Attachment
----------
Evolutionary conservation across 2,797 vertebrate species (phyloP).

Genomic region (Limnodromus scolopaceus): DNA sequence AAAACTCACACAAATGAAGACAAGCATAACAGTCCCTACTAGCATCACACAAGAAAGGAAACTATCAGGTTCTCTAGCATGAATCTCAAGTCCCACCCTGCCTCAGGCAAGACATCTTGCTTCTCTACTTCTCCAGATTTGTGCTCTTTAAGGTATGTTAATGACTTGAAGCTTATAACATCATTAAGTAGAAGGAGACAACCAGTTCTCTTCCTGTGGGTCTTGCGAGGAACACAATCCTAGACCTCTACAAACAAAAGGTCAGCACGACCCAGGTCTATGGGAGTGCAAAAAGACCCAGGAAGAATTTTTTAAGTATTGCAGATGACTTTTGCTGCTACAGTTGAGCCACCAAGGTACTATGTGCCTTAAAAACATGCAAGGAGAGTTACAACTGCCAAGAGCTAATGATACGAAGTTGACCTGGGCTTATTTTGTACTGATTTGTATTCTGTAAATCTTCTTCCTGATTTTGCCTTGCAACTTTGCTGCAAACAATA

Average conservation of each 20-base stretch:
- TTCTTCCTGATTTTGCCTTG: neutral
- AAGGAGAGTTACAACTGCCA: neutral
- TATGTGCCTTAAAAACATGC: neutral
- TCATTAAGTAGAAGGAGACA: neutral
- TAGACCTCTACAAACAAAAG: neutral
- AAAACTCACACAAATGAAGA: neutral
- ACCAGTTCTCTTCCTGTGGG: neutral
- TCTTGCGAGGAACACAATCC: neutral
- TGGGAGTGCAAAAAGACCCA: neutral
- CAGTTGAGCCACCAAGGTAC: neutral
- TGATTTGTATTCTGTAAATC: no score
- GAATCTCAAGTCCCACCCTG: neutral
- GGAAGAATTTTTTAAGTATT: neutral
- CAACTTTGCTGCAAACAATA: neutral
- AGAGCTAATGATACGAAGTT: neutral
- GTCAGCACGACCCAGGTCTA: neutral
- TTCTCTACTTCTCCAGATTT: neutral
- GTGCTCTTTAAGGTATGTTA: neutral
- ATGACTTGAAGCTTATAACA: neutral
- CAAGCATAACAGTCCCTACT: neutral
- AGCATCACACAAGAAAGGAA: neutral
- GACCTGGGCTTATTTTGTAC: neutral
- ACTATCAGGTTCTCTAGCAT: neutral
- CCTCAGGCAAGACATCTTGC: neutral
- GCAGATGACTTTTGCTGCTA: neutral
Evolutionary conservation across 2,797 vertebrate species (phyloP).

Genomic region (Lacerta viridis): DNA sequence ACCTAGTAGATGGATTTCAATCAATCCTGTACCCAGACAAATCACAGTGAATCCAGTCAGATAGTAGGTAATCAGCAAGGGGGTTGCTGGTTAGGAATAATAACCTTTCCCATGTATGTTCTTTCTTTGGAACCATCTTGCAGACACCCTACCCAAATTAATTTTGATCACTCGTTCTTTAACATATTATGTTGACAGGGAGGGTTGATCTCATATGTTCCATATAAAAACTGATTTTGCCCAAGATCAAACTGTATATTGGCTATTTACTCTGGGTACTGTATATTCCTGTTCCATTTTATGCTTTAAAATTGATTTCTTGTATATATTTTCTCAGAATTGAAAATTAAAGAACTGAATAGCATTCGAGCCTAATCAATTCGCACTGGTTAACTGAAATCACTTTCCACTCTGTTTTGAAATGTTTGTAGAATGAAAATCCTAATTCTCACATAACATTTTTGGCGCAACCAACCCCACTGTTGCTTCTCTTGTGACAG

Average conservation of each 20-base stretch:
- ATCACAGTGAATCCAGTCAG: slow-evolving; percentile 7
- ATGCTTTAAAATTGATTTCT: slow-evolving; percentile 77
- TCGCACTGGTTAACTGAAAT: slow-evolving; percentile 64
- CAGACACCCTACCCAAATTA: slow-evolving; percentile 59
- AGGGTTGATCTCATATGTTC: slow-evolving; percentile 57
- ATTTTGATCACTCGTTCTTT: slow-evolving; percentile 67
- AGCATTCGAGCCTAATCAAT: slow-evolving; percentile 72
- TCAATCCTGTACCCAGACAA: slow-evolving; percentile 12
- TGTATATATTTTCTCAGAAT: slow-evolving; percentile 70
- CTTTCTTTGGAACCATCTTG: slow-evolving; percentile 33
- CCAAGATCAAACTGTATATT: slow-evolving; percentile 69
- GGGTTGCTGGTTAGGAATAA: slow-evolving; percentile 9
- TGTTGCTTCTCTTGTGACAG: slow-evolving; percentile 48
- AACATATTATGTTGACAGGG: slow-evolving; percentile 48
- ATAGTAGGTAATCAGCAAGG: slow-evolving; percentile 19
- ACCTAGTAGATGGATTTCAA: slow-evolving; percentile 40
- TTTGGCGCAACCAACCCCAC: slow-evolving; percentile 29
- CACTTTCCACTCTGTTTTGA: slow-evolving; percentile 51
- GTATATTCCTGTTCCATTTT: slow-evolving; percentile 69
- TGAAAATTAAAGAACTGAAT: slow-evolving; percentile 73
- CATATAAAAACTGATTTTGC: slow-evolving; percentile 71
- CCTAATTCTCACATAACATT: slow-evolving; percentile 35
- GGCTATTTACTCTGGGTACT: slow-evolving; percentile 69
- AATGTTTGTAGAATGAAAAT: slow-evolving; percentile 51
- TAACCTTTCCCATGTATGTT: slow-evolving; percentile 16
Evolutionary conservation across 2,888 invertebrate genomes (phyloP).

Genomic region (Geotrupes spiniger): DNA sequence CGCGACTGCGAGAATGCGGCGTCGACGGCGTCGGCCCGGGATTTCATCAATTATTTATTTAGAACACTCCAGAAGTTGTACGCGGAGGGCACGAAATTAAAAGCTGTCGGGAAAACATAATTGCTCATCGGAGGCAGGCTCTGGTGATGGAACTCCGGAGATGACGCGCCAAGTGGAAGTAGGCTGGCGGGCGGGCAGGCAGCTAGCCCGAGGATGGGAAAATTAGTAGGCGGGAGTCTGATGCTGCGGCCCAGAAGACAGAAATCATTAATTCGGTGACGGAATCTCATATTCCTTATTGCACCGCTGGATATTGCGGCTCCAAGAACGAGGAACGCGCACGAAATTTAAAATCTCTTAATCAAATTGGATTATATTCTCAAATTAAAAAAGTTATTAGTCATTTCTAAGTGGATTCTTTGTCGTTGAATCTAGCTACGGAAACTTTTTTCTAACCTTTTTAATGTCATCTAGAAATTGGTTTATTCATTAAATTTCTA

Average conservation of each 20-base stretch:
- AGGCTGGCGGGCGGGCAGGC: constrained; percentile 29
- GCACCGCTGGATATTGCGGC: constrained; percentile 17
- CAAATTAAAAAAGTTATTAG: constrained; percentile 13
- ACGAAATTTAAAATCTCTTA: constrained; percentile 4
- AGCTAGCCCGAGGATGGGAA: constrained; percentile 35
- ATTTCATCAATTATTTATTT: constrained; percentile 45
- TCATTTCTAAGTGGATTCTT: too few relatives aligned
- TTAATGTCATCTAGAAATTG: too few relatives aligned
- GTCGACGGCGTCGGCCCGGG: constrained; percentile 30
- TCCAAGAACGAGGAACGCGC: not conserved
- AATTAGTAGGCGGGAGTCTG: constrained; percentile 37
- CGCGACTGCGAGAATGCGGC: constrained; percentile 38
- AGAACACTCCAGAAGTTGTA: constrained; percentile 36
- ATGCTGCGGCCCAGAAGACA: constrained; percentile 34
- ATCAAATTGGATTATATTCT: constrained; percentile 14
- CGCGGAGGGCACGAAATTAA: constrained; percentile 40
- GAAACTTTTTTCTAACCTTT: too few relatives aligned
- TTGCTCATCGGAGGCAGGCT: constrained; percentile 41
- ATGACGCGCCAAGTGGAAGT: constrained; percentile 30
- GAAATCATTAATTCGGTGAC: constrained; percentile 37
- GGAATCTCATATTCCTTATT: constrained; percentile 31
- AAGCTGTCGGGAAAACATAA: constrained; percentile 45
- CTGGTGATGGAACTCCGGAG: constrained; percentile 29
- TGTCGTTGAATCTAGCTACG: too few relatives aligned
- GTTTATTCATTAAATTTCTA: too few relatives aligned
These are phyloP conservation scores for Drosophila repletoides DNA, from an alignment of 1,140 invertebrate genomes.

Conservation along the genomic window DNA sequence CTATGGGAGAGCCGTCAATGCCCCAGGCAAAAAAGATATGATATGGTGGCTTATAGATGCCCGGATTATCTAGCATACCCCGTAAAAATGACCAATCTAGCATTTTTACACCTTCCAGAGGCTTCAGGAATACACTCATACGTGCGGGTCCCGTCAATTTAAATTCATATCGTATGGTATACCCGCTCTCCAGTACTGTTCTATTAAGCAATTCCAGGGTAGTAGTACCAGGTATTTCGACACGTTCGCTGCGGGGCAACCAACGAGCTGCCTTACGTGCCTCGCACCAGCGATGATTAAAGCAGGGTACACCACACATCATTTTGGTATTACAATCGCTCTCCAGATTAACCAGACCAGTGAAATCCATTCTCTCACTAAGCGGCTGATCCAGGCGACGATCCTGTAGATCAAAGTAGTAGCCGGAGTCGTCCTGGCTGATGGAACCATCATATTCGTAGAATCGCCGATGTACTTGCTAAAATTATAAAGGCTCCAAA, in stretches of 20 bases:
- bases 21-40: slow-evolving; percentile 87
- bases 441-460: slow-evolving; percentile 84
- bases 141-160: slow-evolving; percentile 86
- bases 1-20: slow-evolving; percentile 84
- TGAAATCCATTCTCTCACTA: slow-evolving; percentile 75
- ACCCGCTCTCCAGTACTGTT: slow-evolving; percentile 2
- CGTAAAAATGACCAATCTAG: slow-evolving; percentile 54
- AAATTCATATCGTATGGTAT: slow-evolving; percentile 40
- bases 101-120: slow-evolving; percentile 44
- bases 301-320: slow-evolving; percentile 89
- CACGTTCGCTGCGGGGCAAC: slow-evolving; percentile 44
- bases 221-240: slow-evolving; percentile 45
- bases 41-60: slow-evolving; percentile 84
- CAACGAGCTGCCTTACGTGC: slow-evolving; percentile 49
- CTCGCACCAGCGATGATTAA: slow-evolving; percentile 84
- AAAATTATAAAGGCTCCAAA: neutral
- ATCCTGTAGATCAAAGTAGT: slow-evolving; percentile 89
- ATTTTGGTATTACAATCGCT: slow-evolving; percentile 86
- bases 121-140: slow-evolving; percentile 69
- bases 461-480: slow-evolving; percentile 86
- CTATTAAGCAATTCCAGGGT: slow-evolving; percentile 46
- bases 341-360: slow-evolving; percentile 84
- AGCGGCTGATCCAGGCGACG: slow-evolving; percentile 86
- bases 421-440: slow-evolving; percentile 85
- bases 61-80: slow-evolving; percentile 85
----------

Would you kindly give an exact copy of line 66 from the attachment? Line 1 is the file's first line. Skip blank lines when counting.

- TCATTTCTAAGTGGATTCTT: too few relatives aligned